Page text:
In its sixth year, the Decatur (Ga.) Book Festival is bigger than ever, but also running more smoothly than ever—at least, that's how it seems just days ahead of the September 2 keynote address that kicks off two very full days of readings, signings, panels, performances, and even parades. Sitting in Decatur's Brick Store Pub, executive director/cofounder Daren Wang and program director Terra McVoy were relaxed but animated about this year's DBF, which has quickly become one of the largest book festivals in the country.

"In the past," Wang said, "there was often one person covering the jobs of two or three." This year, there are 25 people on the planning committee and 500 volunteers in all. "It's maturing as an organization," said McVoy. Wang also credits another powerful change: McVoy herself, who just took over this year for former program director Tom Bell. "It's been fantastic," Wang said of working with McVoy, an author and former bookstore manager who has been with the organization since its very first breakfast meeting in 2005.

This year's keynote speakers, the married pair of debut YA novelist Colin Meloy and illustrator Carson Ellis, are not quite as big as last year's speaker, Jonathan Franzen, but the DBF sold tickets almost as quickly—even though it is, for the first time, charging for keynote tickets—$5, "basically to prevent hoarding," quipped McVoy. Also for the first time, the keynote is drawing whole families. "There weren't many kids out there reading Freedom," McVoy said. The keynote event may also draw a contingent of indie-rock fans familiar with Meloy through his day job, front man for the Decemberists, a band known in part for its ingenious lyrics.

Though the keynote and several other events will be aimed at the children's and YA audience, events aimed at adults far outnumber any other. The Children's Stage will still be located at the heart of the festival, and the proceedings on Saturday and Sunday will still start with a children's parade, but 14 more stages will provide grown booklovers with an overwhelming number of choices. Authors of national interest include Tom Perrotta, Robert Olen Butler, Howard Wasdin, Karen Russell, Cheryl Tan, and Joshilyn Jackson, but the list of authors is about 300-strong, spanning all genres.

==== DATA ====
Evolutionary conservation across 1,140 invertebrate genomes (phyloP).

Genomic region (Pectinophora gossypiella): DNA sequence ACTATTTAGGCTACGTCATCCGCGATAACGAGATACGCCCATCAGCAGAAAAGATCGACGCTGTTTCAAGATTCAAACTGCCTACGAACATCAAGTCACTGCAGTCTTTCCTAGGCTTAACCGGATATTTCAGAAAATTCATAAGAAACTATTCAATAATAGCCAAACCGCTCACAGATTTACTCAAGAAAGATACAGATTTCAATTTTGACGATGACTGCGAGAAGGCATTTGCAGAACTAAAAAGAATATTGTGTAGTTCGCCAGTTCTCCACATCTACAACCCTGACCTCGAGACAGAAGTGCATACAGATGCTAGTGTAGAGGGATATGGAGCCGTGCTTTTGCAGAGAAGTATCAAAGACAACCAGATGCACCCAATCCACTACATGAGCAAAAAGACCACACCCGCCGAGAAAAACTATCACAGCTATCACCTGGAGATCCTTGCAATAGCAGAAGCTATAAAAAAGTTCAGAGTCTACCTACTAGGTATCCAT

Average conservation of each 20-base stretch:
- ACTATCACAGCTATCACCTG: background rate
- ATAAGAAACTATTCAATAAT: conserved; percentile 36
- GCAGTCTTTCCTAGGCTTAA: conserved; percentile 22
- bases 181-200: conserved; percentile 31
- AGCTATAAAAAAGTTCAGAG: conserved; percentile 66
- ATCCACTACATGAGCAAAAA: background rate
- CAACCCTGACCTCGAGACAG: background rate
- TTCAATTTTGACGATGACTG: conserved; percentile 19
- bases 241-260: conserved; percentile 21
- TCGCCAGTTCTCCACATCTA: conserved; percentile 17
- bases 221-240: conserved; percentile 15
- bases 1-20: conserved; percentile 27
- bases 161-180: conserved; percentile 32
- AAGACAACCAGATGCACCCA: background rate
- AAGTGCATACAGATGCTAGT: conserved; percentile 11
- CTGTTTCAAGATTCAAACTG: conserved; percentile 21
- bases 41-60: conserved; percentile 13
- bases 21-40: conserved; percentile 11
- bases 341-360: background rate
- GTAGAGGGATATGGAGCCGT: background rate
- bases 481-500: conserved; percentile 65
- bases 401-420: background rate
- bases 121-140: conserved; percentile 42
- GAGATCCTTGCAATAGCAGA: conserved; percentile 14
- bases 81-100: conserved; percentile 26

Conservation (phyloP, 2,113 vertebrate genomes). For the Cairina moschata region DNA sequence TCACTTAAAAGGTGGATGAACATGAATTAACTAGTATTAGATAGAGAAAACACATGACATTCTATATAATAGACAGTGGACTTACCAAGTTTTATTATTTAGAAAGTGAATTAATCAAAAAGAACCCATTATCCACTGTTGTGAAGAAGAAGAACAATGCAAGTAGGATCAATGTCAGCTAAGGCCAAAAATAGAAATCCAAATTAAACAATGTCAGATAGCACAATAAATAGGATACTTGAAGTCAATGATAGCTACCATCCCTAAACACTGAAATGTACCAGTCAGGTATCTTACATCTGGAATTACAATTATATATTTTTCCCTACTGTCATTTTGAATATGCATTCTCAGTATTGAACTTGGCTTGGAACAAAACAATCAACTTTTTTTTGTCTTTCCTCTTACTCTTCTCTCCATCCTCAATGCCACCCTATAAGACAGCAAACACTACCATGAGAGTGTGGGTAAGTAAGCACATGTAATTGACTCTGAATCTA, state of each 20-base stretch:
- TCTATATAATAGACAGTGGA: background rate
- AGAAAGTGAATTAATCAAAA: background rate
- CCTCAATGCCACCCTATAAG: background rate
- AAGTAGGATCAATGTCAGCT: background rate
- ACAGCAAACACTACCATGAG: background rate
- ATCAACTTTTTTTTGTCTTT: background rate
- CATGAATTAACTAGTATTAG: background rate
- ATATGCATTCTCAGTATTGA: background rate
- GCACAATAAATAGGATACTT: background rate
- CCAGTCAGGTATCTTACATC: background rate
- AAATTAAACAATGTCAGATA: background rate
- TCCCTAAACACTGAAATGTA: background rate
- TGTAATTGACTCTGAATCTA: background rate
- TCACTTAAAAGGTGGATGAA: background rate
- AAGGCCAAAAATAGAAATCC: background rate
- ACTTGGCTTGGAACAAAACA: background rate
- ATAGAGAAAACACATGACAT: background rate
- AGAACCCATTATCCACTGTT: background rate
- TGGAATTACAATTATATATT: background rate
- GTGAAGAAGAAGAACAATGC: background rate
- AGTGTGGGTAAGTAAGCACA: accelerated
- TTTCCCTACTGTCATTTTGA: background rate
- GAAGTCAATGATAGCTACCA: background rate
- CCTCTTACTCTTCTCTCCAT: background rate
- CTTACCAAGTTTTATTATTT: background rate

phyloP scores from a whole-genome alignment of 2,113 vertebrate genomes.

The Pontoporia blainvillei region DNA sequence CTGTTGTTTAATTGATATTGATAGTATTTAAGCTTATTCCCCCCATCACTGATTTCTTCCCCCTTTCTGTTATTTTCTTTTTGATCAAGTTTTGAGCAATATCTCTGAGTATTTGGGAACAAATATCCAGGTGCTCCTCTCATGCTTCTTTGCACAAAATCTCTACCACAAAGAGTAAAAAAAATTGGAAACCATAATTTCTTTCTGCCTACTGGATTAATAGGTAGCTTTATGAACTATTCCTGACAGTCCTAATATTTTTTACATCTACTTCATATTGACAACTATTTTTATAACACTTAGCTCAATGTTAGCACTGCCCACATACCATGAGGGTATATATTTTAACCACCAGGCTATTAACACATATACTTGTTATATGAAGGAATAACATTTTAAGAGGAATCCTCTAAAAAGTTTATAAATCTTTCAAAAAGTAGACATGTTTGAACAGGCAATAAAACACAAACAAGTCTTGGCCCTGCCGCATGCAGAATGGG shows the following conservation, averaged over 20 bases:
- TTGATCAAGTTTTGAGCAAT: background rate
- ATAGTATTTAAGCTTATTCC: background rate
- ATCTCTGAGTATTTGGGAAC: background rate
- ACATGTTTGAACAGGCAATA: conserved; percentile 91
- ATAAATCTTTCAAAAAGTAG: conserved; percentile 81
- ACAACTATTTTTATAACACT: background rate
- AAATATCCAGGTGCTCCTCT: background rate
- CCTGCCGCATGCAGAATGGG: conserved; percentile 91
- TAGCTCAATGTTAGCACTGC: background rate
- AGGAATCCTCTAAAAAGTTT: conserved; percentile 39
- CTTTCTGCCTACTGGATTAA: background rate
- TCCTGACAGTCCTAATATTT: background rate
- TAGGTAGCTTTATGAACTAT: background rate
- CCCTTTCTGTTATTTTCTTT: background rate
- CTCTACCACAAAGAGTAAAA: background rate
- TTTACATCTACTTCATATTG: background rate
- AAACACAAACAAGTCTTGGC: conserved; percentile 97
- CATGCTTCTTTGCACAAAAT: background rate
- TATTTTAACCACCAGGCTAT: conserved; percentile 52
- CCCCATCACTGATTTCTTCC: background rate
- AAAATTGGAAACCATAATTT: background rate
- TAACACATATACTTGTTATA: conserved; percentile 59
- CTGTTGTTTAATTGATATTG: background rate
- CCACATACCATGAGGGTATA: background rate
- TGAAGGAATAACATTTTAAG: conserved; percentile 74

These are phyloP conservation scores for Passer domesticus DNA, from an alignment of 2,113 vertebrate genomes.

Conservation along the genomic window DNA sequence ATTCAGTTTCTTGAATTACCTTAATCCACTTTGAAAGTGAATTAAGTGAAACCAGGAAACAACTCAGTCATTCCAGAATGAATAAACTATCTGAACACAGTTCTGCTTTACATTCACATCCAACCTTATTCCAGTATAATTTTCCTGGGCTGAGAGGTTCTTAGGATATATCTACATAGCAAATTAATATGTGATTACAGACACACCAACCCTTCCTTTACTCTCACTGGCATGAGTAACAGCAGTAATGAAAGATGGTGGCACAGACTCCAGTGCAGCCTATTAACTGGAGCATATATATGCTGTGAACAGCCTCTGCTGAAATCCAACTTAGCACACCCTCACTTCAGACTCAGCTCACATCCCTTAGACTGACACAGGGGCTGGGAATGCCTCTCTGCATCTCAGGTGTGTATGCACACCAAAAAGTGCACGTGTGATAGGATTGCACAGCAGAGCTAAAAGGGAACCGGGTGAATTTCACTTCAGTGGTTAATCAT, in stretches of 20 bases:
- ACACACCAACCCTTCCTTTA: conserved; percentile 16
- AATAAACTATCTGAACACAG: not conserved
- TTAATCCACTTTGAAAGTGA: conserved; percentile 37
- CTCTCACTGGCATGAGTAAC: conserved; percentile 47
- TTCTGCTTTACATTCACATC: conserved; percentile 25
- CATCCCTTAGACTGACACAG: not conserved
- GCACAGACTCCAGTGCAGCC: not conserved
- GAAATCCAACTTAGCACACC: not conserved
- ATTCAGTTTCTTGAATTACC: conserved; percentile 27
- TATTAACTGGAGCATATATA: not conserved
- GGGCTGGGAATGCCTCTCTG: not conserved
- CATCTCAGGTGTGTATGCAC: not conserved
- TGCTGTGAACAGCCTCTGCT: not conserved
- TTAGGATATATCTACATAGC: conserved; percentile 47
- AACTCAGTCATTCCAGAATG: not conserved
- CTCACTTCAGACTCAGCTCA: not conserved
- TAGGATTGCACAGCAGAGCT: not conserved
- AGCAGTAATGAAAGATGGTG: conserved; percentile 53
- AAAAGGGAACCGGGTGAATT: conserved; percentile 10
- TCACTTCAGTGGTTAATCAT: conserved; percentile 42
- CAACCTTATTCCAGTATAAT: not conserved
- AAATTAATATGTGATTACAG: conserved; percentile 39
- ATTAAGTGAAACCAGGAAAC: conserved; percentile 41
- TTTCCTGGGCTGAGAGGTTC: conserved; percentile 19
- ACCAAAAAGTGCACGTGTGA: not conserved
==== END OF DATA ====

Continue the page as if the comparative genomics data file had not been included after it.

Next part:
This year's crowd will likely surpass last year's attendance of 70,000, which was up 10% over 2009. Since visitors are coming from as far away as Australia, the organizers want to make sure they can get the most out of the weekend. To help fairgoers plan their days, the DBF is continuing to provide themed "tracks," handy schedules of like-minded panels and performances falling into categories like Business, Cooking, Romance, Poetry, Spirituality/Religion, and the ATL Queer Lit Fest; this year, they'll be introducing Science and Sports tracks into the mix.

Also new is the author auction, an idea Wang took from Wanda Jewel of the Southern Independent Booksellers Association. Bidders will be competing for a drink with their favorite author on the Brick Store's sidewalk patio, located conveniently in the middle of the festivities. In addition, more local arts organizations than ever will be previewing or kicking off their own season at the DBF, including the Center for Puppetry Arts and the Atlanta Opera. A game show for writers called Write Club will also add a new element, a "high-velocity competitive reading" event in which authors produce new material to win money for charities.

Wang credits much of the DBF's success to the community of Decatur, a small city on the edge of Atlanta that prides itself on smalltown spirit as well as cutting-edge cultural and dining sites. The DBF has also had the financial support of the Atlanta Journal-Constitution and the DeKalb Medical Center since its early days and has added other sponsors. Because of that support, Wang isn't sure if the success of the DBF is reproducible; on the other hand, at the time it was conceived there were no literary events of any kind in Atlanta: "I was heading back from the South Carolina Book Festival with Marc Fitten, a local author, and I was saying ‘Why is there this great book festival in Columbia, and nothing in Atlanta?' As soon as we got back we called Tom and Terra, and, well, that was it," explained Wang, who is the editor of the audio literary magazine Verb and devotes about half of his time to DBF.

The DBF still maintains strong ties with the South Carolina Book Festival (held in May), and Wang has helped advise the organizers of the Savannah Book Festival, evidence of the strong ties within the book festival community. "We steal as many good ideas as we can from Mitch Kaplan," says Wang, referring to the cofounder of the Miami Book Festival International, DBF's main competitor for the title of "Largest Independent Book Festival in the South." Despite the rivalry, Wang thinks it's "fair to say" that Kaplan "is a pretty willing victim."